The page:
The “wear blue mile” on Hains Point was solemn and sobering, the first half of it filled with placards of fallen service members, the second half with flags held by volunteers row on row in silent respect. I choke up now thinking of it, the youthful faces, the uniforms, fellow graduates from West Point and a face I recognized as First Lieutenant Emily Perez, track star and army officer who was the first female West Point graduate to die in the Iraq War and the first female African American officer to die in combat. (Wiki link).
An old soldier jogged with me as we steadied our eyes left on these men and women, seeing how young they were. He told me his mother was a decoder in WWII, 97 years old now. I asked if she was a WAC, part of the Women’s Army Corps. She was.
On Kutz Bridge along the tidal basin, a young voice said, “Go Army, Ma’am!”, reacting to my West Point running singlet. A broad smile shone from beneath a digital camouflage cap. A senior or firstie currently at West Point, Cadet Coe was running for a fallen service member as part of Team Red White and Blue, whose mission is “to enrich the lives of America’s veterans by connecting them to their community through physical and social activity.” (TRWB Link)
The MCM has a rich military history. Colonel Jim Fowler started the race in 1975 after the Vietnam War to increase morale and goodwill towards the military and it was that same year my father sent us home from Vietnam, 40 years ago. The marines rescued my father from the American embassy and he left on the last helicopter with Ambassador Graham Martin. At the end of his life, on the day my father took his last breath, a policeman and former marine stood by as they took his body from my house.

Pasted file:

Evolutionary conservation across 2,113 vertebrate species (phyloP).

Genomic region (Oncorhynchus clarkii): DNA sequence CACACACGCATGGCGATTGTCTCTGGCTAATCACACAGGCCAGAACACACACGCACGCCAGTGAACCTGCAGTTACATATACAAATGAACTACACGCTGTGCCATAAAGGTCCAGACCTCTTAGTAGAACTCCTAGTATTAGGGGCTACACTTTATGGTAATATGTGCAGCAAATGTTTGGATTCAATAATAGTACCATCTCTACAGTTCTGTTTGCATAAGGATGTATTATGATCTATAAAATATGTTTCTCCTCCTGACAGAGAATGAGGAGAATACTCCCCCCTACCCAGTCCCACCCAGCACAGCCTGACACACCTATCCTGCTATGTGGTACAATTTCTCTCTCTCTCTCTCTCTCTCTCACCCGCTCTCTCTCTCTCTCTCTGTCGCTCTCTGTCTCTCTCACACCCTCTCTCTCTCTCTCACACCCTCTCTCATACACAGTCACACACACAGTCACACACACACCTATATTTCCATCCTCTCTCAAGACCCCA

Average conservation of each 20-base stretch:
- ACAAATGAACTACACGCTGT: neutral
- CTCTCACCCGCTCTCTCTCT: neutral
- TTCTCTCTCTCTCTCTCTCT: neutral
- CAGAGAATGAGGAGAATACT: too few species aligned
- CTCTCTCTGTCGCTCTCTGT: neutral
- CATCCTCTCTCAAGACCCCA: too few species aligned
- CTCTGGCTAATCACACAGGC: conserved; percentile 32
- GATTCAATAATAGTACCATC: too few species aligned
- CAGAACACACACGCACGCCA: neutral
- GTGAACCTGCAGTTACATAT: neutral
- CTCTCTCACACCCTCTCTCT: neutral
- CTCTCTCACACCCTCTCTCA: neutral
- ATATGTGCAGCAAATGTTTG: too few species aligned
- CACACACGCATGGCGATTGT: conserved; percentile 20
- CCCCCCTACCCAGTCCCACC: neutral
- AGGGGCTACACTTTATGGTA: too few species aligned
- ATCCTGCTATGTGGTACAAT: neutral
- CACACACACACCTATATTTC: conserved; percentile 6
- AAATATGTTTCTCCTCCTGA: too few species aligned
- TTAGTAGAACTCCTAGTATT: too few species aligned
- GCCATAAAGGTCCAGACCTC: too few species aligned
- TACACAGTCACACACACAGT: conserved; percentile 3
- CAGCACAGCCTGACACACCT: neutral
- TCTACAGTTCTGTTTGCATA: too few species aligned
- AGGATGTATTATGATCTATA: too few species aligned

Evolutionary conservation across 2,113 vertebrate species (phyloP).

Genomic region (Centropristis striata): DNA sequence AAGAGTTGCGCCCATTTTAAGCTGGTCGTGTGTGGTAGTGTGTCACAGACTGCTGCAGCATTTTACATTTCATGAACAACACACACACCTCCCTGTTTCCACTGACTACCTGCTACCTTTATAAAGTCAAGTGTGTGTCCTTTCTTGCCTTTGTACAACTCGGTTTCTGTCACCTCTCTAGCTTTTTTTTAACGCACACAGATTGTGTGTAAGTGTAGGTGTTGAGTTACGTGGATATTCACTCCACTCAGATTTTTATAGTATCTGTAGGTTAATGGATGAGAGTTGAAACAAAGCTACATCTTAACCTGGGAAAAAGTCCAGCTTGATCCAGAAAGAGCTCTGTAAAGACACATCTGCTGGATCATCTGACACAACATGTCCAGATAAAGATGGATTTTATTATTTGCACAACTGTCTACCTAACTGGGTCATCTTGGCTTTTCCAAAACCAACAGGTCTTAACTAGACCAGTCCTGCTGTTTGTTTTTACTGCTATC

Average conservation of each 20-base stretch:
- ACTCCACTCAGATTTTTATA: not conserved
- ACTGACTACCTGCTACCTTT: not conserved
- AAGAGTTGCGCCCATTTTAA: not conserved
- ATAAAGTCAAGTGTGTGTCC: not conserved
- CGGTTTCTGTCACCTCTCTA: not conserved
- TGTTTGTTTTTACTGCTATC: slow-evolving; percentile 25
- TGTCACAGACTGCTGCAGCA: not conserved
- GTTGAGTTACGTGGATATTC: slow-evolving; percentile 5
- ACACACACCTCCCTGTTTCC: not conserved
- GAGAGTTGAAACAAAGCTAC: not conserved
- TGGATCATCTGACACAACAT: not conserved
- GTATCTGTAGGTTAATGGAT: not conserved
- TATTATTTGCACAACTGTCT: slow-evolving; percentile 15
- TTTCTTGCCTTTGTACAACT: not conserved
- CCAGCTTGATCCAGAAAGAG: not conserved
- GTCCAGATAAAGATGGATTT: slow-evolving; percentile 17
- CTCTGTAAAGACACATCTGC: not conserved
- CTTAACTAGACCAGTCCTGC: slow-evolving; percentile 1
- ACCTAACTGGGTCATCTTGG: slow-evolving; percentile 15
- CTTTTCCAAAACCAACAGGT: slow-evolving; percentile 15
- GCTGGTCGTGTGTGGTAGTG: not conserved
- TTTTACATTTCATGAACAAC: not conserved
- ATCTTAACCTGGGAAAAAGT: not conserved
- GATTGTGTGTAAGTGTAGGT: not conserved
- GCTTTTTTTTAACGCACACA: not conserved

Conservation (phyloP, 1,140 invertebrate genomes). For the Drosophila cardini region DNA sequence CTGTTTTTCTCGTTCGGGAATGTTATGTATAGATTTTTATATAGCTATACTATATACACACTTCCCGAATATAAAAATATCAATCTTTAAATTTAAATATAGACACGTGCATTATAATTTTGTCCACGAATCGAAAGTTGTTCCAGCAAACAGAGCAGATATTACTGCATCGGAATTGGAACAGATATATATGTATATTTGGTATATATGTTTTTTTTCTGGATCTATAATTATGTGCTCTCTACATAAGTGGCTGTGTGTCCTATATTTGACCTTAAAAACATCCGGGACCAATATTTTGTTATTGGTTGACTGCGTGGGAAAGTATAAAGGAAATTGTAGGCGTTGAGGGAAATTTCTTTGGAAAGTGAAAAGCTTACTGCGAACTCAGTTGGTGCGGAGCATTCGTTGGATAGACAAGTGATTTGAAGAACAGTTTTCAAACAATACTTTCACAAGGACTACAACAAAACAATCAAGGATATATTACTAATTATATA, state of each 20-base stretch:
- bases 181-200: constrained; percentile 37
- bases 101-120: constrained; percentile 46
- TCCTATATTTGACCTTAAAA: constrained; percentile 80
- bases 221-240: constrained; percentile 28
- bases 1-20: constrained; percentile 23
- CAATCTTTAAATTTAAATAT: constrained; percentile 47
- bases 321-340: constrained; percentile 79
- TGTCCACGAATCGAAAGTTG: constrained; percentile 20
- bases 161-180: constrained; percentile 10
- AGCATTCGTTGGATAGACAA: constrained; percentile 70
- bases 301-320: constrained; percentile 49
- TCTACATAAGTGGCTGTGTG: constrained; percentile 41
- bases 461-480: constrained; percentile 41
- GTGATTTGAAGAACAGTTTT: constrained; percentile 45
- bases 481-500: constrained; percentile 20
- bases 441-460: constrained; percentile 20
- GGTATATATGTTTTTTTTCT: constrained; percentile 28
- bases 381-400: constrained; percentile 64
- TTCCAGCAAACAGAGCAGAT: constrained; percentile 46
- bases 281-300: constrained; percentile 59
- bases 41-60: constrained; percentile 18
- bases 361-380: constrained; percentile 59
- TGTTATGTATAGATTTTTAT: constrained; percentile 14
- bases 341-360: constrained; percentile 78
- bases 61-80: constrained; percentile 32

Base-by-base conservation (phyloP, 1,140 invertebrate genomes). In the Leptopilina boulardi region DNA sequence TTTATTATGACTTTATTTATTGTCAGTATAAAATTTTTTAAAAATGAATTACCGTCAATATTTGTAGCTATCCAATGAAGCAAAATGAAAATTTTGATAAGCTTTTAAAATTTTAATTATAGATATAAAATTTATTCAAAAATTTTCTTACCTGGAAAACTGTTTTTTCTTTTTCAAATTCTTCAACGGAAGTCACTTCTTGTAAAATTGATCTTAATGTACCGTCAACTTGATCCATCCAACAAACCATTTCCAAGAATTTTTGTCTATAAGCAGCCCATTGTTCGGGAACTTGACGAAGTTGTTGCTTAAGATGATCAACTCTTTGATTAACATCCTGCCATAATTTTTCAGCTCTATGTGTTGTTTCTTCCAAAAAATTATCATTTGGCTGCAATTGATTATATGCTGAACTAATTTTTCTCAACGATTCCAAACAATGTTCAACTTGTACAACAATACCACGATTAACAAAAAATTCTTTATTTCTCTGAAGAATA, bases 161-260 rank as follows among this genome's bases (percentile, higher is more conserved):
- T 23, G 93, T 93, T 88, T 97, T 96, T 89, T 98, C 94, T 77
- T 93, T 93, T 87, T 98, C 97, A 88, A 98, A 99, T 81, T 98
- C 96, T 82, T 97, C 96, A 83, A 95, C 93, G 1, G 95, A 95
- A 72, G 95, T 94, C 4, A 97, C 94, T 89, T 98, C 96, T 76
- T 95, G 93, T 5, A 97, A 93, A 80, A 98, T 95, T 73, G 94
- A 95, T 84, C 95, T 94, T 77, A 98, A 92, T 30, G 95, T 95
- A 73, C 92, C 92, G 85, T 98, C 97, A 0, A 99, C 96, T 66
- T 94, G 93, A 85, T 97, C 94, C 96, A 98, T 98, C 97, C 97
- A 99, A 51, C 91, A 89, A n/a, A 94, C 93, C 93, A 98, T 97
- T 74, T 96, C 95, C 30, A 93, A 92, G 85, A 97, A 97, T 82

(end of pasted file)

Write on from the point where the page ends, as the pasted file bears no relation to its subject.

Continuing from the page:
That’s the kind of race it was for me.
TRAINING TO THE FINISH
I trained for eleven weeks but fell and injured myself in week five. I cut back on runs, cross trained, and rested, because I was determined to run it. My legs began to give around mile 16, but my family caught sight of me on the Mall, the children sprinting along the road, darting in and out of fans, giving me high fives and following me. Their energy lifted my spirits and helped me to the bridge at mile 20.
I made it to the 14th Street Bridge in good time. You have to BEAT THE BRIDGE.
Runners have to make it by 1:15 PM because they open the bridge to traffic and close it to runners. My quad and both calves balled into cramps every time I tried to run. I stretched on the guard rail with multitudes of others. I got all sorts of encouragement through Crystal City, but at mile 25 a friend jogged up and said hello.
Dave’s stationed at Ft. Bragg and just visited West Point with his son who is considering an army career. We talked about old friends and we were almost at the finish. He said he watched Army beat Bucknell and I was happy and jealous since I missed that game.
I forgot my pain for that mile and I thank him for that. He said he was cramping too and hadn’t trained for the race! Oorah!
The bleachers and both sides of the finish were packed with walls of family and spectators and veterans and marines. I finished.
The marine saluted me and I returned his salute, then he placed a medal around my neck. I thanked him and the marines for saving my dad in Vietnam and for being there in the end for him, and for us all.